Kansas bill to recognize other states’ gun permits advances
TOPEKA, Kan. (AP) — A House committee has advanced a bill to expand Kansas’ recognition of other states’ concealed carry permits.
The bill is backed by Republican Attorney General Derek Schmidt, who said in a hearing last month that the bill would help the state maintain reciprocity agreements with other states so that Kansans can carry concealed firearms elsewhere.
The House Federal and State Affairs Committee on Wednesday voted 14-5 to advance the bill to the full House for a vote.
Schmidt said that when Kansas lawmakers passed a law in 2015 allowing residents to carry concealed firearms without a permit, they removed a provision that required the attorney general to recognize concealed carry permits issued by other jurisdictions. Schmidt said states had since raised concerns with his office about the lack of reciprocity language in Kansas’ law.
“There are at least some people in other states who could lawfully, temporarily carry in Kansas before, who cannot now,” Schmidt said. “And I don’t think it’s a large number of people overall, but it’s real.”
The bill is drawing pushback from Democrats and gun control groups. Some of them worry the bill would allow people from states with looser gun laws to carry concealed weapons in Kansas, including states that allow people convicted of certain stalking crimes and some violent offenders to carry a concealed weapon.
Danielle Twemlow, a Topeka volunteer with Moms Demand Action, a gun control group, told The Associated Press that she is worried about the bill allowing teenagers, some convicted stalkers and those who lack adequate gun safety training to carry a concealed firearm in Kansas.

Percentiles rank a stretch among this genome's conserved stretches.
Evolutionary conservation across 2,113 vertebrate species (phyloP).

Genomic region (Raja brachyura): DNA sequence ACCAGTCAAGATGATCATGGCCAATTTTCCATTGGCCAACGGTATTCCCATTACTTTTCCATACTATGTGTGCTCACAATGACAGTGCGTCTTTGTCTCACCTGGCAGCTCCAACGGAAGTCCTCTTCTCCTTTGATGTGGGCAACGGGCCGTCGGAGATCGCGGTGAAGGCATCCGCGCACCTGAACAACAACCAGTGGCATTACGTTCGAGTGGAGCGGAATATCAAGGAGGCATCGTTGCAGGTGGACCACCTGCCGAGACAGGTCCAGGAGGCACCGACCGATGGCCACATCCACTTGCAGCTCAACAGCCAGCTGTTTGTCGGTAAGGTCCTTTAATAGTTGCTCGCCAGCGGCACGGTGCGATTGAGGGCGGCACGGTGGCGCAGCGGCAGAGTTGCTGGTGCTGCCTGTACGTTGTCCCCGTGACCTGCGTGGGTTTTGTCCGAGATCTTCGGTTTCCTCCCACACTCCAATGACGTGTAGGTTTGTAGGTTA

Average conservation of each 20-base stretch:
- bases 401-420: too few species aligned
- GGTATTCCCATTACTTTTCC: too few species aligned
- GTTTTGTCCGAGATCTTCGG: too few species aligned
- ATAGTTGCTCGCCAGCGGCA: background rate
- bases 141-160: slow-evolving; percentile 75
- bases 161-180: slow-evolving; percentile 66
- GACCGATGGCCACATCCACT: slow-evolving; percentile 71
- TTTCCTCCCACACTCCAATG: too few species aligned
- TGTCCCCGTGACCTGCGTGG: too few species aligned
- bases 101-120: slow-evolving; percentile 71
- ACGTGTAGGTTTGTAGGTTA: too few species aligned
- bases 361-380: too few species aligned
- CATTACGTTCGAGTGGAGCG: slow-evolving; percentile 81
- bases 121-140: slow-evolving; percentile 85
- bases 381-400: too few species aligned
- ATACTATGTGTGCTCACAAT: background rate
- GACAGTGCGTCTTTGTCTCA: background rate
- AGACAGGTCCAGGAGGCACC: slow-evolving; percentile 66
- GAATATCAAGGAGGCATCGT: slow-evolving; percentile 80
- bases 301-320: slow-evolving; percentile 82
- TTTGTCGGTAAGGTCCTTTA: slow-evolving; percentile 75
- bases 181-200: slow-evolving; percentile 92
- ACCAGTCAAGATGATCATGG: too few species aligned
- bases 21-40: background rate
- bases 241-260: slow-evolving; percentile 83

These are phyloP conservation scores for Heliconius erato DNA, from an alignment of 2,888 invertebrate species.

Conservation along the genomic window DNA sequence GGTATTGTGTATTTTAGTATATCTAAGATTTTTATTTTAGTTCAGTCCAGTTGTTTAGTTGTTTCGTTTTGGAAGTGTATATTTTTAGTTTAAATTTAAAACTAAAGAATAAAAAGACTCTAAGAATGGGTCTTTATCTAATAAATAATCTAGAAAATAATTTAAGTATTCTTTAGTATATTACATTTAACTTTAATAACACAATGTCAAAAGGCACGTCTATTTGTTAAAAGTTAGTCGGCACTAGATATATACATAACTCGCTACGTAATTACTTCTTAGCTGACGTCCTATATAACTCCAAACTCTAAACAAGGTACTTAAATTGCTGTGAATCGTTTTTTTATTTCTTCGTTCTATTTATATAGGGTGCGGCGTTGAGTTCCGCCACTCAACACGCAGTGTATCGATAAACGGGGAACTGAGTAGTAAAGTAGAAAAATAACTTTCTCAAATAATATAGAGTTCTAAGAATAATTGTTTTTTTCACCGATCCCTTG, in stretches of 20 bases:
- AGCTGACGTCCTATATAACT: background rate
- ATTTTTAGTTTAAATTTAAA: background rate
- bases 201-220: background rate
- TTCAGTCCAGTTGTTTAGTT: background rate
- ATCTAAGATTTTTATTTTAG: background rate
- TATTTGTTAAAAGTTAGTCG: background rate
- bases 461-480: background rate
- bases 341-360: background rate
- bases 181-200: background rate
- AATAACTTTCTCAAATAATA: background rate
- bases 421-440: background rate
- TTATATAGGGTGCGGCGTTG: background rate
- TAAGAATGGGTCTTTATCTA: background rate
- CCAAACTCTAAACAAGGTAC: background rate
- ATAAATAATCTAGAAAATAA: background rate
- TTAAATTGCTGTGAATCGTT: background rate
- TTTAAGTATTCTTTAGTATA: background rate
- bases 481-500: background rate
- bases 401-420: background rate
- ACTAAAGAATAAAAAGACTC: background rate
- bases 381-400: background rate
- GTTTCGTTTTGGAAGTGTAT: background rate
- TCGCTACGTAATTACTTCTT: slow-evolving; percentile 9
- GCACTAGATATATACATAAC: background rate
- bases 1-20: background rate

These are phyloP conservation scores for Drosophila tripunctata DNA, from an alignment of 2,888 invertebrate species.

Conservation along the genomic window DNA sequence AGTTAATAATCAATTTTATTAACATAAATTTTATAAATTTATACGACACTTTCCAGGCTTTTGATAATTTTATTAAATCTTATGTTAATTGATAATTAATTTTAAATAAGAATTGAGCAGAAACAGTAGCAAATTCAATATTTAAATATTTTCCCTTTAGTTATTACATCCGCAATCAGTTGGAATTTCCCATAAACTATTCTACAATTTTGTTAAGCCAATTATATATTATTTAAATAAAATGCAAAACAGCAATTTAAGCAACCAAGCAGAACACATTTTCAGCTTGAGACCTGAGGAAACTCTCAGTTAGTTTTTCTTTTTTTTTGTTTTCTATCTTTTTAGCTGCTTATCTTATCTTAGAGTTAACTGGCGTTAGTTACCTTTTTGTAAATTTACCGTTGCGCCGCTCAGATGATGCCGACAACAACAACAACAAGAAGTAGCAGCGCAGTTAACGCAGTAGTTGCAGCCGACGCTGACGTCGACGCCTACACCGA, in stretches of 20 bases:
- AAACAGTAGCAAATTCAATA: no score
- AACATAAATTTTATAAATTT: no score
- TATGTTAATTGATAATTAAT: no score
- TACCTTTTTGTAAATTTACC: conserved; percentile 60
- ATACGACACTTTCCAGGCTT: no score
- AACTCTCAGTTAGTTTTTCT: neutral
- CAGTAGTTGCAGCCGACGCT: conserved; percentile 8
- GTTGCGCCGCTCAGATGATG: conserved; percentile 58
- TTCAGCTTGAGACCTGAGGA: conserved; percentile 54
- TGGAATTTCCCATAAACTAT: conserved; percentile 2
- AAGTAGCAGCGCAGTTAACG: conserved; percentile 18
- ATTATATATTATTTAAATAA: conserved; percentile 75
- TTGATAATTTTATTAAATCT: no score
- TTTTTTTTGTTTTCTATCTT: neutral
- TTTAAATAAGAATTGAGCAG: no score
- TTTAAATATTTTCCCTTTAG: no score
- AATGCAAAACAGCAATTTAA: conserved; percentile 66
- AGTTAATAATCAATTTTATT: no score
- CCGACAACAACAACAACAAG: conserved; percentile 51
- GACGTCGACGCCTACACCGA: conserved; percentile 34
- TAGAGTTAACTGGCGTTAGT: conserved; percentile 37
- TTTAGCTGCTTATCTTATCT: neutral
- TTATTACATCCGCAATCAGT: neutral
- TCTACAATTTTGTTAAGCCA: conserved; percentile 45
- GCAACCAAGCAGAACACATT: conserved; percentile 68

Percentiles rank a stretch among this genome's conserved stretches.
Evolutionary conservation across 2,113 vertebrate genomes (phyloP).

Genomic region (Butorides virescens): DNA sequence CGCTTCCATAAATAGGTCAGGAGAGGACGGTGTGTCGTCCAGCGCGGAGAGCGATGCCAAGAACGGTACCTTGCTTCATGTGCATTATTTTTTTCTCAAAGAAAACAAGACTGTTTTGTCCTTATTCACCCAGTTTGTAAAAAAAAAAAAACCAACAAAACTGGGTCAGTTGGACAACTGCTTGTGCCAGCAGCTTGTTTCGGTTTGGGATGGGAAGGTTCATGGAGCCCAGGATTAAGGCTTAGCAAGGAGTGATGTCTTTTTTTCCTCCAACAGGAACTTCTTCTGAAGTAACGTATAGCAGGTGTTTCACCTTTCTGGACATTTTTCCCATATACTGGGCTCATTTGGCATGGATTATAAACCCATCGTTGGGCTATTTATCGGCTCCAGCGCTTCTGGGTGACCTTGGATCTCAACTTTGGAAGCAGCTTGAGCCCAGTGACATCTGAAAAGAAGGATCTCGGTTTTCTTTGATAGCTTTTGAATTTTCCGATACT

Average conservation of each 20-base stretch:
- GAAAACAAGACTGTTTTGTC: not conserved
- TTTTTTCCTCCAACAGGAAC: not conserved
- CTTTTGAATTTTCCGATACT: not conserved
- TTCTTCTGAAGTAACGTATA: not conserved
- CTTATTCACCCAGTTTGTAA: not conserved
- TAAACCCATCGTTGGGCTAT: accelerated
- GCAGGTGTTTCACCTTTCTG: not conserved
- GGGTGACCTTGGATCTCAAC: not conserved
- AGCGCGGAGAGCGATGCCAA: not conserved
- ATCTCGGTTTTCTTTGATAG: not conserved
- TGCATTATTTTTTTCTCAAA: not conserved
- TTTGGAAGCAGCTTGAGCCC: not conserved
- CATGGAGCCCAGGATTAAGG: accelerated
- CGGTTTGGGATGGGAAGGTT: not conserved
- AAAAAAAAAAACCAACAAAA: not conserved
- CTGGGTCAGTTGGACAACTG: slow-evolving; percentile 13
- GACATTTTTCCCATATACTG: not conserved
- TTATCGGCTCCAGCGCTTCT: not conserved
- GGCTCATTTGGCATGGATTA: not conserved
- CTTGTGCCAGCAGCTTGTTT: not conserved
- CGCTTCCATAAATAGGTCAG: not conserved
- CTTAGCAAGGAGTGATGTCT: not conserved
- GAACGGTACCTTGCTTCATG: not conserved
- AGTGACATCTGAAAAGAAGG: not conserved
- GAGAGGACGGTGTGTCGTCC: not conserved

“This is dangerous and it only puts Kansas at risk,” Twemlow said.
The committee rejected efforts by Democrats to weaken the concealed carry law. Rep. Jo Ella Hoye, of Lenexa, offered an amendment to repeal permitless concealed carry, and Rep. Boog Highberger of Lawrence offered an amendment that would have banned concealed carry in the Statehouse. Both failed.
As amended by the committee Wednesday, the bill would allow the attorney general to issue concealed carry permits “if at any time it becomes impractical” for the state Department of Revenue to issue permits and the attorney general decides problems have persisted over 30 days.
Wichita Republican Rep. Blake Carpenter pressed for the change, saying that some Kansans were unable to get permits when revenue department offices closed during the COVID-19 pandemic.
Some proponents of the bill are pushing for another bill to lower the age for concealed carry of firearms in Kansas from 21 to 18, but committee members took no action on that Wednesday.
Andy Tsubasa Field is a corps member for the Associated Press/Report for America Statehouse News Initiative. Report for America is a nonprofit national service program that places journalists in local newsrooms to report on undercovered issues.
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